Kratie (Kra-CHEY) and Siem Reap minus...what's that place, oh yeah, Angkor Wat
We were glad to end Laos on a positive note, and we have to say, our border crossing into Cambodia was our easiest so far. Normally, we don’t like to do ANYTHING through a tour company, but after all the research we did, we found out it was actually the same price and highly recommended (even by sources who don’t like the typical tourist route either). We filled out all of our forms before even getting on the bus and our guide told us he would take care of the rest. As we were writing our info down, everyone looked over as a middle-aged man was yelling at guide about how confusing everything is, how unorganized they are, they don’t give him the information he needs upfront…blah, blah, blah. Of course he had to throw in the fact that, “ I’m a doctor and I know how to run a business. I can speak 6 different languages, so why doesn’t anyone speak good English here? There’s no excuse for this! What kind of business are you running here?” Apparently, he decdecided to not stick with our group and he
and his wife went walking up the road a ways where they were told they couldn’t get on one of the buses they were trying to board. For someone who is so SMART and full of KNOWLEDGE, he sure didn’t have much for street smarts. Here’s what we were thinking: if your guide has your passport and your money for your visa along with your paperwork to get stamped out of Laos in his bag, then guess what? YOU STAY WITH THE GUIDE AND THE BAG!! Dumb ass! This guy was seriously so brutal that you could tell 90% of us wanted to grab him by his arms and legs and toss his ass in the Mekong. After the drama, we felt the need to go talk to our guide and try to help him forget about what an asshole that guy was, reassuring him that some people just need something to bitch about when they feel stupid about making a mistake. Of COURSE, it was the guides fault. It couldn’t POSSIBLY have been his mistake. Eventually we boarded the bus, the nicest one we have been on thus far, and made our way across the border, where we didn’t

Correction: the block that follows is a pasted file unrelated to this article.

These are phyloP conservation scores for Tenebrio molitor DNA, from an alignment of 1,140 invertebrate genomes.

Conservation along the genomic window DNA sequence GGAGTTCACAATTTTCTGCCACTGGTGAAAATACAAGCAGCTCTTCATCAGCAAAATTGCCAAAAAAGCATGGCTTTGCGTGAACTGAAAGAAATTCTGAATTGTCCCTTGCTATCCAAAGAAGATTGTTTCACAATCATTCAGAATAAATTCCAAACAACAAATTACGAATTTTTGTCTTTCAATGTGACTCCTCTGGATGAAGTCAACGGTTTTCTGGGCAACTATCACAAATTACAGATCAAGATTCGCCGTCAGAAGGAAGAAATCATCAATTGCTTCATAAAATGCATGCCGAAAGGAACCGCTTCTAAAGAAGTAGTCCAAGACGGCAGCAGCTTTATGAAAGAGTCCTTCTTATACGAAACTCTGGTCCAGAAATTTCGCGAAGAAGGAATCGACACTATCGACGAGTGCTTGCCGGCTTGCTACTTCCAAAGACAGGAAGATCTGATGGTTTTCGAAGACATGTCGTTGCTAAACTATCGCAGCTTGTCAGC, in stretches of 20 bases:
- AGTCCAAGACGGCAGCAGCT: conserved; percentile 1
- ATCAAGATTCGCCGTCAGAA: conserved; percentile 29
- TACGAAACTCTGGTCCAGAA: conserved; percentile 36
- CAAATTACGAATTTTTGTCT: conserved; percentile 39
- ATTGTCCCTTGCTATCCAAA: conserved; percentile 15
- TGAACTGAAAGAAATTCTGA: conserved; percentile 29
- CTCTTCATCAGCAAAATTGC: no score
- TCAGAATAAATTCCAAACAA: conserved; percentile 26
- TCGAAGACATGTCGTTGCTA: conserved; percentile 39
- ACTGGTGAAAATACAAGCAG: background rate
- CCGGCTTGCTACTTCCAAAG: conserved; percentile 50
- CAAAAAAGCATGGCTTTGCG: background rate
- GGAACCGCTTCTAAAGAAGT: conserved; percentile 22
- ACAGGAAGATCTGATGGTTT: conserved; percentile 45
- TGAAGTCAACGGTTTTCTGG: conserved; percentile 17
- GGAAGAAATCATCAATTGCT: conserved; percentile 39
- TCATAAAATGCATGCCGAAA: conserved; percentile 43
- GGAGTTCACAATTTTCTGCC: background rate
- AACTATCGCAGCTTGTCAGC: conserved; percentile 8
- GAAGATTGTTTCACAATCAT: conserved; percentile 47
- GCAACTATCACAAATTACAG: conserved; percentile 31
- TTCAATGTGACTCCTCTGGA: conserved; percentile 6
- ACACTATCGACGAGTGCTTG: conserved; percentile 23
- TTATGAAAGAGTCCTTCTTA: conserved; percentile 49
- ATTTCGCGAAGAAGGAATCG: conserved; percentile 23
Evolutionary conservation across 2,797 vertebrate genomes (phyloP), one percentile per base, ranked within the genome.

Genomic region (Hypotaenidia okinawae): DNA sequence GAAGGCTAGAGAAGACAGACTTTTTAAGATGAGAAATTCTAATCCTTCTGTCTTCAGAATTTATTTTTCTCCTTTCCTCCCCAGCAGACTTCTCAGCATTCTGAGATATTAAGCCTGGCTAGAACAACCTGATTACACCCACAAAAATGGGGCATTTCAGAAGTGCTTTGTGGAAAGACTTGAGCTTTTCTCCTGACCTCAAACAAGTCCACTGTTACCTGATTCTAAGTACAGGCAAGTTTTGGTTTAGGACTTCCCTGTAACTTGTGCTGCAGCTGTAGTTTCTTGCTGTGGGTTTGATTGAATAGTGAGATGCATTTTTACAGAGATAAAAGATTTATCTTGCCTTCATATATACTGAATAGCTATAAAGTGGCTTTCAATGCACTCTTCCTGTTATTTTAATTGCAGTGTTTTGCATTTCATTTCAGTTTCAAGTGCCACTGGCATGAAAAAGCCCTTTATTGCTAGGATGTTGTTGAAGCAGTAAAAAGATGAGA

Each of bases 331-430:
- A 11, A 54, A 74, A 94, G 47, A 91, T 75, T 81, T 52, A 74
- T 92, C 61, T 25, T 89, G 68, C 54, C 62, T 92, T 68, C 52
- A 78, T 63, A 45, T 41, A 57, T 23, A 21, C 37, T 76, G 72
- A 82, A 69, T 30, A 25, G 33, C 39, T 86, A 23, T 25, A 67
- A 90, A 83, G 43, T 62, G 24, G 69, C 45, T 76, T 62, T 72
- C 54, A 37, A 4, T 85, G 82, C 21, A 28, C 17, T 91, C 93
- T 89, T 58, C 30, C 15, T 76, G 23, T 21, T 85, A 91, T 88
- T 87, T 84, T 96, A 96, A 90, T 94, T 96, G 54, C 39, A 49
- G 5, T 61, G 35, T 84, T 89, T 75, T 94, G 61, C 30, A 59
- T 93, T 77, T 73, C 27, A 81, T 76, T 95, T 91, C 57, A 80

even have to get out of the bus until we got on the Cambodian side where our guide gave us our passports back with Visas taken care of. Really? That’s it? Sweet! Well, there was one moment of panic when a police officer stepped on the bus and pointed what looked like a gun at everyone's head....to read their temperate and make sure they didn't have a fever or H1N1. We both sighed in relief as he handed us a yellow paper saying we PASSED the test :) Most of the people on our bus were on their way to Siem Reap, but we wanted to stop in a small town called Kratie first. We had to change buses about half way to Kratie, where we quickly realized that Cambodia would be the dirtiest place we had been to yet. While we were in town waiting for our new bus to leave, Nate went to use the bathroom (if you want to call it that). As he stepped in, he was a bit confused by what he saw. There was no toilet (squatty or western), no bucket or hole in the floor, just a little bit of water in a
bowl on the ground. How did you use the bathroom you might ask? You pee on the floor and run some water over it to push it out underneath the wall.